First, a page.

Charlie Sherman, a down-and-out Atlanta writer, is chosen by a mysterious stranger to complete a dead professor’s unfinished work. What Charlie finds is an unwieldy manuscript about the mob-driven expulsion of more than 1,000 blacks from Forsyth County, Georgia in 1912. During the course of his work, Charlie uncovers a terrible secret involving a Forsyth County land grab. Due to its proximity to Atlanta, the stolen farm is now worth $20 million—and a sale is pending.
Charlie is convinced (with good reason) that he has been chosen to right a historic wrong, so when he finds the lawful heir to the land, a retired African-American teacher, he seeks to wreak vengeance upon the evildoers and help the woman reclaim what is rightfully hers. That's when things go horribly wrong.
Brambleman: Where “Deliverance” meets the “Da Vinci Code.”
HISTORICAL BACKGROUND: Forsyth County, famous as the birthplace of Hee-Haw’s Junior Samples, has for most of the past century, existed as an intentionally all-white community bordering the black Mecca of Atlanta since 1912, following one of the 20th century’s most violent racist outrages—including lynching, nightriding, and arson.
In 1987, the sleepy community gained notoriety when a small march led by civil rights firebrand Hosea Williams was broken up by rock- and bottle-throwing Klansmen, neo-Nazis, and their sympathizers. Bloody but unbowed, Williams returned the next week with 25,000 followers in one of largest civil rights marches in history. There was talk of reparations. Oprah came. Protests and counter-protests yielded a landmark Supreme Court case on free speech. But most importantly, white people flocked to Forsyth. It became the fastest- growing county in the nation, the richest one in Georgia, and one of the twenty wealthiest in the U.S.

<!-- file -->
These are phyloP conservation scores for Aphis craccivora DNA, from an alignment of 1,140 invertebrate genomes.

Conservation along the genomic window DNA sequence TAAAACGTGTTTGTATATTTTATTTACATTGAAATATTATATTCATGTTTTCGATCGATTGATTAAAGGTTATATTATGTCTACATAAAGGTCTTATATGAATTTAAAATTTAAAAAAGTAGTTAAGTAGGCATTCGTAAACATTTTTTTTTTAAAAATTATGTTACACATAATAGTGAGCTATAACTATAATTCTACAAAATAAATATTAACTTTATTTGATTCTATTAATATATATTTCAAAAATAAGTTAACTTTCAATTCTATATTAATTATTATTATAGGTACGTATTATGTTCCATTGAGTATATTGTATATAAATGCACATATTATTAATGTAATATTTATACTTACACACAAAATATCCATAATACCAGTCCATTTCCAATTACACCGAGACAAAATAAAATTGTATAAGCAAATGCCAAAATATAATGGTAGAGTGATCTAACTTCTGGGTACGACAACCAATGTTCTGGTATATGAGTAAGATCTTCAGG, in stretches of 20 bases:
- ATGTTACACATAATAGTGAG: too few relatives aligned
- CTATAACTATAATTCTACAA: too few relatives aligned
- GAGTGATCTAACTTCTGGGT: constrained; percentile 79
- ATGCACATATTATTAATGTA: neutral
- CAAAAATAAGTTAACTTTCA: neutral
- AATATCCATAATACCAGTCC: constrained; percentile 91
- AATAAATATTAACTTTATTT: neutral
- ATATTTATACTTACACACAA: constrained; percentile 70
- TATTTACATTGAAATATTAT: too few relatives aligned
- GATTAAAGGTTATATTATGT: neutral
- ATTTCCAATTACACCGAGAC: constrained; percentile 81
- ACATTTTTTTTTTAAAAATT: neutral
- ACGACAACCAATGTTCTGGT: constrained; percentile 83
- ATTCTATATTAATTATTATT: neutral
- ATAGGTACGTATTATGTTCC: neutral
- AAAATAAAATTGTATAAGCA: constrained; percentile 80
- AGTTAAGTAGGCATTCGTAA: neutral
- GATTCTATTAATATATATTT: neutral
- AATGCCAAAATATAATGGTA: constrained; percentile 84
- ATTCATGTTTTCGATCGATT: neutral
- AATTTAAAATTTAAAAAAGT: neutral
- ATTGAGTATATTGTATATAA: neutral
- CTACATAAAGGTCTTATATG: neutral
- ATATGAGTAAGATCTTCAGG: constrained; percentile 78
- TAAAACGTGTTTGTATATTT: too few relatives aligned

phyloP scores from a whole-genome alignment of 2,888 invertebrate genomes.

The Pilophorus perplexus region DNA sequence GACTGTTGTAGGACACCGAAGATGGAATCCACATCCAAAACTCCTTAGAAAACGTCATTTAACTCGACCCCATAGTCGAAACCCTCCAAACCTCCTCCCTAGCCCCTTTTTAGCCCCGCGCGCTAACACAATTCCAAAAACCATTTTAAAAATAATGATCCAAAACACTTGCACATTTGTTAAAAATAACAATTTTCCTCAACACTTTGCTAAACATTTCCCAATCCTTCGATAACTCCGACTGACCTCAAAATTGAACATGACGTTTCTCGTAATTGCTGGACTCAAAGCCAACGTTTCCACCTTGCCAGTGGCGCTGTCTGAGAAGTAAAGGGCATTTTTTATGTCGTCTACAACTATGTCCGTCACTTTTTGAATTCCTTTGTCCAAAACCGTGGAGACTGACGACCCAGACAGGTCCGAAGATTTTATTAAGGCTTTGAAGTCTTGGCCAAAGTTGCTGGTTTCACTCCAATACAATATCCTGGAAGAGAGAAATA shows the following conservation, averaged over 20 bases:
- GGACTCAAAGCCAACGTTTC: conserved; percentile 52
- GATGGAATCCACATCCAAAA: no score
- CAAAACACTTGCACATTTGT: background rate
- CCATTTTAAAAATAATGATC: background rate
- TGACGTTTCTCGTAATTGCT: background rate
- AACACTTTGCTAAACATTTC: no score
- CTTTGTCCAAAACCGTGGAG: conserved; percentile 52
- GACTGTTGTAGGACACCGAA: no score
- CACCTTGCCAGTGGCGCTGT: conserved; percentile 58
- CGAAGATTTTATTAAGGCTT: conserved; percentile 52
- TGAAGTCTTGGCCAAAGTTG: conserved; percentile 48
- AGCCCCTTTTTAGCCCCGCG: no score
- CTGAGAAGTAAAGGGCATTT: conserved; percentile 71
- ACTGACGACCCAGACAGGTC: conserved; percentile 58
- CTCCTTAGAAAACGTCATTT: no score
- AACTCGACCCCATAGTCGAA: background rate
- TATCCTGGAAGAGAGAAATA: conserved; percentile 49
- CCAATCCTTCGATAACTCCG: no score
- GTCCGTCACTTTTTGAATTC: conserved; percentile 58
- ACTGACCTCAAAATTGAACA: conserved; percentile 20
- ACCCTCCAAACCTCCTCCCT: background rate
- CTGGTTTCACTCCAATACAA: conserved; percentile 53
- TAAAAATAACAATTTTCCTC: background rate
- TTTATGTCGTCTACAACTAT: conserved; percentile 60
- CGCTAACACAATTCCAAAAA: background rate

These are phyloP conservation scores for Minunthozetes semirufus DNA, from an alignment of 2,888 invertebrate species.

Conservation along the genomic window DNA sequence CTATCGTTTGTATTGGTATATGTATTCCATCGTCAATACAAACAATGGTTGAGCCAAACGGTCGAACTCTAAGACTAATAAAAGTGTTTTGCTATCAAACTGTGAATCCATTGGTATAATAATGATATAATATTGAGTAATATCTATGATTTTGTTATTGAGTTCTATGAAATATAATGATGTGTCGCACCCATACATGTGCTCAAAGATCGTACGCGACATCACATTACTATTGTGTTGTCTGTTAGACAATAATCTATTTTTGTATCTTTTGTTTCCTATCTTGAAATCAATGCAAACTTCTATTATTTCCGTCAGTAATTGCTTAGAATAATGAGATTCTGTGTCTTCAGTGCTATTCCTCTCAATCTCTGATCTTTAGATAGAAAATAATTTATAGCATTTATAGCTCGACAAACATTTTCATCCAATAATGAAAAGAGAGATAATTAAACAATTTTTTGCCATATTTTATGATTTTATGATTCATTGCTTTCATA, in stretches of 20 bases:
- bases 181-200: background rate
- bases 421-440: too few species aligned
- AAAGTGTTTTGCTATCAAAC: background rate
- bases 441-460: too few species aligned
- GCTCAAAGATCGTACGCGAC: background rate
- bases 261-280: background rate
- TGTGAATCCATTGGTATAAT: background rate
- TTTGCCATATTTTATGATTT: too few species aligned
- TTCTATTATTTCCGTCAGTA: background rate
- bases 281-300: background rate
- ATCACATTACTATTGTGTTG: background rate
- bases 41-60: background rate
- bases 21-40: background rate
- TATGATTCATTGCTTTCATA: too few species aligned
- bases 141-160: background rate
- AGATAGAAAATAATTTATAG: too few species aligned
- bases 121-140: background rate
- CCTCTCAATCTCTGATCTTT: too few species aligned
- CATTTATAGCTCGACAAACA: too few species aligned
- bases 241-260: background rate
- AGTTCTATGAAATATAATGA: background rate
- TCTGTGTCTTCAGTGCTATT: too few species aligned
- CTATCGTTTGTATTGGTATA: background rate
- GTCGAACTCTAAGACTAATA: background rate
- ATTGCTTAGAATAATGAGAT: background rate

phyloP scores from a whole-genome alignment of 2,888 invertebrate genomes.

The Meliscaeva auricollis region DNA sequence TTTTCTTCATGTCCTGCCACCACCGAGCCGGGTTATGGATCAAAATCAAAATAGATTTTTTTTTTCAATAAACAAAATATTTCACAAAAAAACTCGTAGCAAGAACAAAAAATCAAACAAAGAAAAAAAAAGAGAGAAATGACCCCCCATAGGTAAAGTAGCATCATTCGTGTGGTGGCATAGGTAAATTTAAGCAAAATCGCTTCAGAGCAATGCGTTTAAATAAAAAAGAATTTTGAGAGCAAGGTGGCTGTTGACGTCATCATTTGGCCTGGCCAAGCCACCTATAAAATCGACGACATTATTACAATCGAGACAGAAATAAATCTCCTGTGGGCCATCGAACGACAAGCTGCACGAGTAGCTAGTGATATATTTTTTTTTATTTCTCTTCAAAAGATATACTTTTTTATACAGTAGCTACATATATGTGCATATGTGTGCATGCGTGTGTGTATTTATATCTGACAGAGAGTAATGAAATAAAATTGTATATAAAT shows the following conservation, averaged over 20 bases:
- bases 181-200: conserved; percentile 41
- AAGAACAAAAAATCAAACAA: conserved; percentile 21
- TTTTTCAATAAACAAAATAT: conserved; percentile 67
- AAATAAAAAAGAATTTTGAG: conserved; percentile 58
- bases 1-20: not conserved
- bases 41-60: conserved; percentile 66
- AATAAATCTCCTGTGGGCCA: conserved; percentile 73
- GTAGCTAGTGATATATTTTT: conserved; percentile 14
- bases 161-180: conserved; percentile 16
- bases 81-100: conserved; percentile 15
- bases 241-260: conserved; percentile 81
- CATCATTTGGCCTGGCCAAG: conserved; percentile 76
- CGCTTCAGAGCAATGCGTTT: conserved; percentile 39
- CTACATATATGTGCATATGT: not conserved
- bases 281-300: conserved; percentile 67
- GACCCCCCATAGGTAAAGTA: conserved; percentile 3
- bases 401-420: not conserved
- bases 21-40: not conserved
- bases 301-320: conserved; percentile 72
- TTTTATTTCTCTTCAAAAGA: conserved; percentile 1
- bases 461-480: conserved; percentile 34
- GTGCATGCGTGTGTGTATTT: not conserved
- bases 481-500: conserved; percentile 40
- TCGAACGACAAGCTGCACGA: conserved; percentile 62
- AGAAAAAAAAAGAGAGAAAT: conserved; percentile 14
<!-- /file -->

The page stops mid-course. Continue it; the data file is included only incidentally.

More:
Jonathan Grant is the award-winning co-author and editor of The Way It Was in the South: The Black Experience in Georgia (University of Georgia Press). Currently, he publishes georgiacollegesblog.com, a news website covering educational issues. His first novel, Chain Gang Elementary, will be available soon.
Grant grew up on a Midwestern farm and graduated cum laude from the University of Georgia with a degree in English. He is a former newspaper reporter, editor, and bureau chief with The Macon Telegraph. He also served as a Georgia state government spokesman for six years.
He lives in suburban Atlanta with his wife and two children. Actively involved in community affairs, he has served as PTA president at a five-star Georgia School of Excellence, an elected member of his local school council, and as a soccer coach for twelve seasons.
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